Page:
By Ron Bonjean, Thomas Jefferson Street blog
Just like the BP camera has allowed us to watch millions of gallons of oil spill into the Gulf of Mexico after the collapse of the “Deep Horizon” oil rig, President Obama should install an Oval Office camera or “Oval Cam” in the White House after the botched handling of Rep. Joe Sestak’s job offer. [See who contributes to Sestak.]
The American people are starving for transparency. Time and again, they have been lied to or misled by government and private institutions. Politicians who offer it willingly are praised while those that reject it or begrudgingly accept it are scorned. Transparency demonstrates that leaders and companies are on the level. It means as President Ronald Reagan said, “Trust, but verify.” BP quickly learned that once the camera broadcast the oil leak to millions of people in real time, the company can’t turn it off without sparking conspiratorial outrage.
President Obama is now suffering the consequences of breaking his transparency promises. In a memorandum to heads of executive agencies on WhiteHouse.gov, he said, “We will work together to ensure the public trust and establish a system of transparency, public participation, and collaboration. Openness will strengthen our democracy and promote efficiency and effectiveness in Government.”
But his administration’s actions speak louder than his memos or campaign promises. It refused to allow cameras into daily negotiations on the healthcare bill. Instead, White House officials used a televised staged summit as a mea culpa to the public. The recently held nuclear summit closed to the press corps also comes to mind.
At last week’s signing ceremony for the Daniel Pearl Freedom of the Press Act, the White House ironically restricted media access as the president signed a free press bill. The event was open only to a limited pool of reporters and photographers who provided a report to fellow journalists. Obama refused to take questions saying, “I’m not doing a press conference today.” And in a speech to graduating students at Hampton University in Virginia, the President chided the 24-7 news cycle and the rise of technology as a distraction from democracy.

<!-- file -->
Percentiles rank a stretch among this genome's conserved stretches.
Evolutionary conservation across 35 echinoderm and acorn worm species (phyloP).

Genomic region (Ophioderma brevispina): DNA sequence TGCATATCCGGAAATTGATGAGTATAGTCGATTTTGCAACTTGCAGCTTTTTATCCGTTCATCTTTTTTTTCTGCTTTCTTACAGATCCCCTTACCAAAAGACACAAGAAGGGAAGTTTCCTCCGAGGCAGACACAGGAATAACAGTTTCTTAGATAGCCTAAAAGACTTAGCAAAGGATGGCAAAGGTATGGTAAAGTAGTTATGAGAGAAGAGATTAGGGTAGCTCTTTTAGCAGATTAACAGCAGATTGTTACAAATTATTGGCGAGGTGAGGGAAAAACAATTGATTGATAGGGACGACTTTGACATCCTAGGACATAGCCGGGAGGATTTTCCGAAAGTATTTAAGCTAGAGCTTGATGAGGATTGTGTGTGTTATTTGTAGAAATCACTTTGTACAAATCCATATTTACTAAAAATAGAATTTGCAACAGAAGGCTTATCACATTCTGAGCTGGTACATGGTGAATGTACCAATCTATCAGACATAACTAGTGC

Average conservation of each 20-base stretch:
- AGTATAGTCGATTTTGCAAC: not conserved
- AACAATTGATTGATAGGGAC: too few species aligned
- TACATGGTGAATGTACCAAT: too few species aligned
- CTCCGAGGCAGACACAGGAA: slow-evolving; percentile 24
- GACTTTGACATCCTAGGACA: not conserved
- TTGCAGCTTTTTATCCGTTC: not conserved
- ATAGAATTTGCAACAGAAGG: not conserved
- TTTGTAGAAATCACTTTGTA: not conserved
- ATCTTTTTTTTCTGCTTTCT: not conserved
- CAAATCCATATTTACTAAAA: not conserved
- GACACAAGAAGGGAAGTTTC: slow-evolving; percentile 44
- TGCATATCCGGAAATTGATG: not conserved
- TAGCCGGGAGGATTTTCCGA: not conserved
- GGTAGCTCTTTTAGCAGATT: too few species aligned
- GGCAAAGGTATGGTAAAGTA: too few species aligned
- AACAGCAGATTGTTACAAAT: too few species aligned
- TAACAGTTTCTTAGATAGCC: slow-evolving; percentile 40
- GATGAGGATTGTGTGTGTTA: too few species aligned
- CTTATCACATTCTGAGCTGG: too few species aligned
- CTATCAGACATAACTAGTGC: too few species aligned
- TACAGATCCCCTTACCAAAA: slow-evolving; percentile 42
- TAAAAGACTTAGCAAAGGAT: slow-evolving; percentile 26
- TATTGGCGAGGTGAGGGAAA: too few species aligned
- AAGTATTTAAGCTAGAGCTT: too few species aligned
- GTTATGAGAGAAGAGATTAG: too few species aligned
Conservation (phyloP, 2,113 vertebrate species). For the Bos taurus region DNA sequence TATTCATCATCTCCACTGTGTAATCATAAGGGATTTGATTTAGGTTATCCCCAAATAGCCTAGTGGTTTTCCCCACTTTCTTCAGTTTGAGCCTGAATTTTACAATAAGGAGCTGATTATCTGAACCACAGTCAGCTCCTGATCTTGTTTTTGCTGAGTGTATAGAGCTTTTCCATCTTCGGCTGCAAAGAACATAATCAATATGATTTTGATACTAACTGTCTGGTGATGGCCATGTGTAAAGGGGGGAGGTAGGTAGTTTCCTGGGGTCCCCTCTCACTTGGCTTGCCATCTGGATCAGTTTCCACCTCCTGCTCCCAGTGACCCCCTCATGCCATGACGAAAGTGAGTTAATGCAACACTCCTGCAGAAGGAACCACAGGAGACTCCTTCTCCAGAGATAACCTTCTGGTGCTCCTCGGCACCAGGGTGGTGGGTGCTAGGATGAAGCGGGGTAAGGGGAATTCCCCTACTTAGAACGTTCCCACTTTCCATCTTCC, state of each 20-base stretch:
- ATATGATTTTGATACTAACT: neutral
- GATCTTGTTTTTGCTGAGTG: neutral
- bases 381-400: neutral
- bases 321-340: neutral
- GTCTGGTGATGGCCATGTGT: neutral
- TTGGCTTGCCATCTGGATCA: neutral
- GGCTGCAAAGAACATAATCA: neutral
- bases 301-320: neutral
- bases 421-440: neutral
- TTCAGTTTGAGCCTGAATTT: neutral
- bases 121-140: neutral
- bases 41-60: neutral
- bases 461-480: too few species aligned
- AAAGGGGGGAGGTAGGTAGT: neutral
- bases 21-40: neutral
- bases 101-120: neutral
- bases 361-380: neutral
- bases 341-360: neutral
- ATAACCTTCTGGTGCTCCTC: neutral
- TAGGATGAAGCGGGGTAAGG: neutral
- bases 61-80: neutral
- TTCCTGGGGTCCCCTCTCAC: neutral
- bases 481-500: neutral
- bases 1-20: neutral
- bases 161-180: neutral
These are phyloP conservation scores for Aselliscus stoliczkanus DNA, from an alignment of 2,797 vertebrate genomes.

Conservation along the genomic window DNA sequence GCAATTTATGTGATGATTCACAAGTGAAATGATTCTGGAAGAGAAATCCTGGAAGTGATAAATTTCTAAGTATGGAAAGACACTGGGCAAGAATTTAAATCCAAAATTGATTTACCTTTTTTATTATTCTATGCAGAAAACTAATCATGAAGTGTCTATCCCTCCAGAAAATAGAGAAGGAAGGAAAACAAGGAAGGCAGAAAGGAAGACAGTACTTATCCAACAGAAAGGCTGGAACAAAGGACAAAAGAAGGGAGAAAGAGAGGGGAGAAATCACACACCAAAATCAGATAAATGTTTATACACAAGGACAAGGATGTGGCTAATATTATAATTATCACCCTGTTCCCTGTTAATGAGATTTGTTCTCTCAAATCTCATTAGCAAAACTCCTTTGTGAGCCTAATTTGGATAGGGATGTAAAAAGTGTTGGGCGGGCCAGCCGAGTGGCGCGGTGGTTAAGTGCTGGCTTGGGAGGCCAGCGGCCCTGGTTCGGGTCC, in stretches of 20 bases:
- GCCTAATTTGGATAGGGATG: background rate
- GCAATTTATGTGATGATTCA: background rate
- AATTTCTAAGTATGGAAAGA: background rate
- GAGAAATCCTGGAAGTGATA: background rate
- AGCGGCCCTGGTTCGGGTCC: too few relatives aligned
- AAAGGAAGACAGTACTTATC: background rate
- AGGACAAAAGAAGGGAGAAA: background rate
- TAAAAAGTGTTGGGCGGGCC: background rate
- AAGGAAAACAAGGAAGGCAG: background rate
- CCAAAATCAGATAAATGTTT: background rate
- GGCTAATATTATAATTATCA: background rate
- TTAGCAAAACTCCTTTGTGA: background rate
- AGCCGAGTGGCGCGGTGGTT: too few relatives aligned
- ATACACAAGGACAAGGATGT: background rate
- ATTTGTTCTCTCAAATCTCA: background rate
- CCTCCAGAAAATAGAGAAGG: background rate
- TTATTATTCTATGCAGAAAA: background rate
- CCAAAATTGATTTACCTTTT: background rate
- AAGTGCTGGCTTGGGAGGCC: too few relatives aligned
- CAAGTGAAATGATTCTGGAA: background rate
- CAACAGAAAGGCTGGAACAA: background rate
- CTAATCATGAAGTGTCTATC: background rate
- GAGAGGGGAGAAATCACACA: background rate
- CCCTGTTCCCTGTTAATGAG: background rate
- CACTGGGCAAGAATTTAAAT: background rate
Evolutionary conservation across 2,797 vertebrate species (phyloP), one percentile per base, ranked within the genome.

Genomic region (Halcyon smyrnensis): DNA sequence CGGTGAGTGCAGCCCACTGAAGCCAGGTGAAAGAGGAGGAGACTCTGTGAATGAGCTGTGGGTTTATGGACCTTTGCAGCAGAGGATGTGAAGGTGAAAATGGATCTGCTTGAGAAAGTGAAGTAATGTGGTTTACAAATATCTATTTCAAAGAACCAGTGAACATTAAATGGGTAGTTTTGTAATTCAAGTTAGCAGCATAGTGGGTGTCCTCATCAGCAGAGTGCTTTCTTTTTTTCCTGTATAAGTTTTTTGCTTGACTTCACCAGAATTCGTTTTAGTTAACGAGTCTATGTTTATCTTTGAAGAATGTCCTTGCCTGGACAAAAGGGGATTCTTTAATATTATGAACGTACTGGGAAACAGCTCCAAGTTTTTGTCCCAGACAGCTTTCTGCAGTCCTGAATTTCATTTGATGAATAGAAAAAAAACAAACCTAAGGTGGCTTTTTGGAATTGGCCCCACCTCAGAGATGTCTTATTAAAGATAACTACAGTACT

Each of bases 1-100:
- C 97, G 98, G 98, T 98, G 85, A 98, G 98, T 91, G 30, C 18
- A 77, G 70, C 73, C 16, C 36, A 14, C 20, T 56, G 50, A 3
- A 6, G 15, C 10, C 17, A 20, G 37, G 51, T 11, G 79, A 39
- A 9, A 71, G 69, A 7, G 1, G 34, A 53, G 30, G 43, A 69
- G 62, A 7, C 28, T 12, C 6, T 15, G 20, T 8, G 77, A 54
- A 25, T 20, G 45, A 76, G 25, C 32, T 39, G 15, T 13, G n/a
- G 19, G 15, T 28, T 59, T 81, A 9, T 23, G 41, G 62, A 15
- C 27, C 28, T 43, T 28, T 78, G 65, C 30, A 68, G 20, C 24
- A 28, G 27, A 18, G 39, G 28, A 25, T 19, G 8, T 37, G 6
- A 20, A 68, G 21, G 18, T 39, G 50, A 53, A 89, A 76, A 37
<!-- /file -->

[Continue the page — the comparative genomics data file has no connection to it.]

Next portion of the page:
Finally, the White House has needlessly suffered a week of bad publicity over whether they offered a job to Sestak so that Sen. Arlen Specter could easily win the Democratic nomination in Pennsylvania. Administration officials were hammered by both Democrats and Republicans such as Sen. Dick Durbin and RNC Chair Michael Steele to come out with the facts. It is rather amusing to hear White House Press Secretary Robert Gibbs say with a straight face that White House lawyers have looked into the matter and nothing inappropriate took place. Not to be cynical, but one wonders if those same lawyers will now get a raise, a better title and an extra week of vacation after coming to such a conclusion. Of course, these situations usually end up with a full disclosure of what happened. So why fight it? [See which industries donated the most to Durbin.]
For the past few years, Republicans have been watching from the sidelines, recovering from their major losses. While observing a Democratic majority that is struggling to lead, they know they must reconnect with Americans who voted with the other side in the 2008 elections. As the White House is overwhelmed with questions regarding its cover-up of the Sestak issue, House Republicans launched AmericaSpeaksOut.com as a start to rebuilding that bridge of transparency. By going online and creating conversations around issues and solutions, it begins a new dialogue between constituents and elected officials.
President Obama enlisted the support of millions of people online during the campaign, but has struggled to rekindle that original enthusiasm after he took office. If Republicans are lucky to get the majority back in the House and/or Senate, it will be much more challenging to lead than ever before. If they regain power, they must use it wisely and transparently or risk losing it for decades to come.